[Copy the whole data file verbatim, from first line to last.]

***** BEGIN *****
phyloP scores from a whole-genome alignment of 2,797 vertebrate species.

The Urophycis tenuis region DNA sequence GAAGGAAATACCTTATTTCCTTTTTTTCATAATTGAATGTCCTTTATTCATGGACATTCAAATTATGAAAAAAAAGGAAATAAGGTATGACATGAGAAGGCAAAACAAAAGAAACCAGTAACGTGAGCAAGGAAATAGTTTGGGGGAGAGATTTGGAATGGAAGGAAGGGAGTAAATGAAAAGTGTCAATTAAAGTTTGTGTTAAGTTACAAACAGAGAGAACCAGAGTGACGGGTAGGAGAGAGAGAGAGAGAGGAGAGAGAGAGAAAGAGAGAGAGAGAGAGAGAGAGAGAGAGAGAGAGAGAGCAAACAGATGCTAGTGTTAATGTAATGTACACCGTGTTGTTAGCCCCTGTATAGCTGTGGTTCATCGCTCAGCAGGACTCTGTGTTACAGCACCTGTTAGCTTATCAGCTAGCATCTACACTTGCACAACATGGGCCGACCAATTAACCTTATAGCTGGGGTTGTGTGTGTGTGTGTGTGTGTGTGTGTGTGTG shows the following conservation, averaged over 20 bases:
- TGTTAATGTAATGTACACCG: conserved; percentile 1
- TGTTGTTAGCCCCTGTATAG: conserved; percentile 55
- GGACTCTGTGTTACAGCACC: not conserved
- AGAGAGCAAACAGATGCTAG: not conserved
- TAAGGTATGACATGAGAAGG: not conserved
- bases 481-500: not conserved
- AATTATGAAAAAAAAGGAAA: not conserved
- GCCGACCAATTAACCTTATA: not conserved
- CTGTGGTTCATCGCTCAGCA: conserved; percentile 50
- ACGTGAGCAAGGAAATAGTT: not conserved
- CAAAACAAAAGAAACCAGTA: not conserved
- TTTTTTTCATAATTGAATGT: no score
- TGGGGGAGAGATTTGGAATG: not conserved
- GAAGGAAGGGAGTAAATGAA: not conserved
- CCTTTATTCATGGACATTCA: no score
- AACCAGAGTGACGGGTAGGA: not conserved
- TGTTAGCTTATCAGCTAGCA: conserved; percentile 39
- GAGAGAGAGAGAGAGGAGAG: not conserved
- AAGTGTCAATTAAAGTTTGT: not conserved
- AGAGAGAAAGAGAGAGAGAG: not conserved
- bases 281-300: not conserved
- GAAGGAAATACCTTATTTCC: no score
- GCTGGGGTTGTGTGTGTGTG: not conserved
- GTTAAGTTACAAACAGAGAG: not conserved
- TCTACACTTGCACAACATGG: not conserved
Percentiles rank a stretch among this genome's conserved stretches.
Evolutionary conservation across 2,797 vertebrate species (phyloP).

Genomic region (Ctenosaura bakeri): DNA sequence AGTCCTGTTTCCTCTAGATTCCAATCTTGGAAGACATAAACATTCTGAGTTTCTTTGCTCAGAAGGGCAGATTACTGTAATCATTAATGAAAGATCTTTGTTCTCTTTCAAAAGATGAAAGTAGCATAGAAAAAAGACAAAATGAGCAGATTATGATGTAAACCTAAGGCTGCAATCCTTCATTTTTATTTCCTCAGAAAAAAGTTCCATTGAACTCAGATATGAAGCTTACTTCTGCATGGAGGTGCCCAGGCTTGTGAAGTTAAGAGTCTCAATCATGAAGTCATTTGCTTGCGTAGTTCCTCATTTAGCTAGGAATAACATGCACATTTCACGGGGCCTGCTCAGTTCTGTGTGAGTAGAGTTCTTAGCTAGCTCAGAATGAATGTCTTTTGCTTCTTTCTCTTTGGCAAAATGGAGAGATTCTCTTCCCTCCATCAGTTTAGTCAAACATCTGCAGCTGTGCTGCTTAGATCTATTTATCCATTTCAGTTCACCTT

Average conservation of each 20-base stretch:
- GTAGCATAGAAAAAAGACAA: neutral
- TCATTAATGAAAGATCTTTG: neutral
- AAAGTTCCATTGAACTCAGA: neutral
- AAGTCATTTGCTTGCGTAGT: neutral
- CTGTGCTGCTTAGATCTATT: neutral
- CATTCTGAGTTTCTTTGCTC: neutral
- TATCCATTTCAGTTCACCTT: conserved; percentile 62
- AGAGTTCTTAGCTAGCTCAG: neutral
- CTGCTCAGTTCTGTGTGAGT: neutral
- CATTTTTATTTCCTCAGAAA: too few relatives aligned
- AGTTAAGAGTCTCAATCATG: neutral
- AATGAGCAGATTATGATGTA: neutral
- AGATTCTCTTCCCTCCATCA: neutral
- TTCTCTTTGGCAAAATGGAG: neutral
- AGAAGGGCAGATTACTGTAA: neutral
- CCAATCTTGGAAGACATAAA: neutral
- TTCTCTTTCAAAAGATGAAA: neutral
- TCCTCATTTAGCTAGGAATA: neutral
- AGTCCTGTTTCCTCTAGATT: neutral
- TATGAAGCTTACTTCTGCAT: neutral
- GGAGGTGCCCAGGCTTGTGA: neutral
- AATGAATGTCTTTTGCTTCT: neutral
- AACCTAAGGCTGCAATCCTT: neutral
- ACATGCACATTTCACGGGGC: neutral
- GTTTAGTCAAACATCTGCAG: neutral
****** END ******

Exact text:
phyloP scores from a whole-genome alignment of 2,797 vertebrate species.

The Urophycis tenuis region DNA sequence GAAGGAAATACCTTATTTCCTTTTTTTCATAATTGAATGTCCTTTATTCATGGACATTCAAATTATGAAAAAAAAGGAAATAAGGTATGACATGAGAAGGCAAAACAAAAGAAACCAGTAACGTGAGCAAGGAAATAGTTTGGGGGAGAGATTTGGAATGGAAGGAAGGGAGTAAATGAAAAGTGTCAATTAAAGTTTGTGTTAAGTTACAAACAGAGAGAACCAGAGTGACGGGTAGGAGAGAGAGAGAGAGAGGAGAGAGAGAGAAAGAGAGAGAGAGAGAGAGAGAGAGAGAGAGAGAGAGAGCAAACAGATGCTAGTGTTAATGTAATGTACACCGTGTTGTTAGCCCCTGTATAGCTGTGGTTCATCGCTCAGCAGGACTCTGTGTTACAGCACCTGTTAGCTTATCAGCTAGCATCTACACTTGCACAACATGGGCCGACCAATTAACCTTATAGCTGGGGTTGTGTGTGTGTGTGTGTGTGTGTGTGTGTGTG shows the following conservation, averaged over 20 bases:
- TGTTAATGTAATGTACACCG: conserved; percentile 1
- TGTTGTTAGCCCCTGTATAG: conserved; percentile 55
- GGACTCTGTGTTACAGCACC: not conserved
- AGAGAGCAAACAGATGCTAG: not conserved
- TAAGGTATGACATGAGAAGG: not conserved
- bases 481-500: not conserved
- AATTATGAAAAAAAAGGAAA: not conserved
- GCCGACCAATTAACCTTATA: not conserved
- CTGTGGTTCATCGCTCAGCA: conserved; percentile 50
- ACGTGAGCAAGGAAATAGTT: not conserved
- CAAAACAAAAGAAACCAGTA: not conserved
- TTTTTTTCATAATTGAATGT: no score
- TGGGGGAGAGATTTGGAATG: not conserved
- GAAGGAAGGGAGTAAATGAA: not conserved
- CCTTTATTCATGGACATTCA: no score
- AACCAGAGTGACGGGTAGGA: not conserved
- TGTTAGCTTATCAGCTAGCA: conserved; percentile 39
- GAGAGAGAGAGAGAGGAGAG: not conserved
- AAGTGTCAATTAAAGTTTGT: not conserved
- AGAGAGAAAGAGAGAGAGAG: not conserved
- bases 281-300: not conserved
- GAAGGAAATACCTTATTTCC: no score
- GCTGGGGTTGTGTGTGTGTG: not conserved
- GTTAAGTTACAAACAGAGAG: not conserved
- TCTACACTTGCACAACATGG: not conserved
Percentiles rank a stretch among this genome's conserved stretches.
Evolutionary conservation across 2,797 vertebrate species (phyloP).

Genomic region (Ctenosaura bakeri): DNA sequence AGTCCTGTTTCCTCTAGATTCCAATCTTGGAAGACATAAACATTCTGAGTTTCTTTGCTCAGAAGGGCAGATTACTGTAATCATTAATGAAAGATCTTTGTTCTCTTTCAAAAGATGAAAGTAGCATAGAAAAAAGACAAAATGAGCAGATTATGATGTAAACCTAAGGCTGCAATCCTTCATTTTTATTTCCTCAGAAAAAAGTTCCATTGAACTCAGATATGAAGCTTACTTCTGCATGGAGGTGCCCAGGCTTGTGAAGTTAAGAGTCTCAATCATGAAGTCATTTGCTTGCGTAGTTCCTCATTTAGCTAGGAATAACATGCACATTTCACGGGGCCTGCTCAGTTCTGTGTGAGTAGAGTTCTTAGCTAGCTCAGAATGAATGTCTTTTGCTTCTTTCTCTTTGGCAAAATGGAGAGATTCTCTTCCCTCCATCAGTTTAGTCAAACATCTGCAGCTGTGCTGCTTAGATCTATTTATCCATTTCAGTTCACCTT

Average conservation of each 20-base stretch:
- GTAGCATAGAAAAAAGACAA: neutral
- TCATTAATGAAAGATCTTTG: neutral
- AAAGTTCCATTGAACTCAGA: neutral
- AAGTCATTTGCTTGCGTAGT: neutral
- CTGTGCTGCTTAGATCTATT: neutral
- CATTCTGAGTTTCTTTGCTC: neutral
- TATCCATTTCAGTTCACCTT: conserved; percentile 62
- AGAGTTCTTAGCTAGCTCAG: neutral
- CTGCTCAGTTCTGTGTGAGT: neutral
- CATTTTTATTTCCTCAGAAA: too few relatives aligned
- AGTTAAGAGTCTCAATCATG: neutral
- AATGAGCAGATTATGATGTA: neutral
- AGATTCTCTTCCCTCCATCA: neutral
- TTCTCTTTGGCAAAATGGAG: neutral
- AGAAGGGCAGATTACTGTAA: neutral
- CCAATCTTGGAAGACATAAA: neutral
- TTCTCTTTCAAAAGATGAAA: neutral
- TCCTCATTTAGCTAGGAATA: neutral
- AGTCCTGTTTCCTCTAGATT: neutral
- TATGAAGCTTACTTCTGCAT: neutral
- GGAGGTGCCCAGGCTTGTGA: neutral
- AATGAATGTCTTTTGCTTCT: neutral
- AACCTAAGGCTGCAATCCTT: neutral
- ACATGCACATTTCACGGGGC: neutral
- GTTTAGTCAAACATCTGCAG: neutral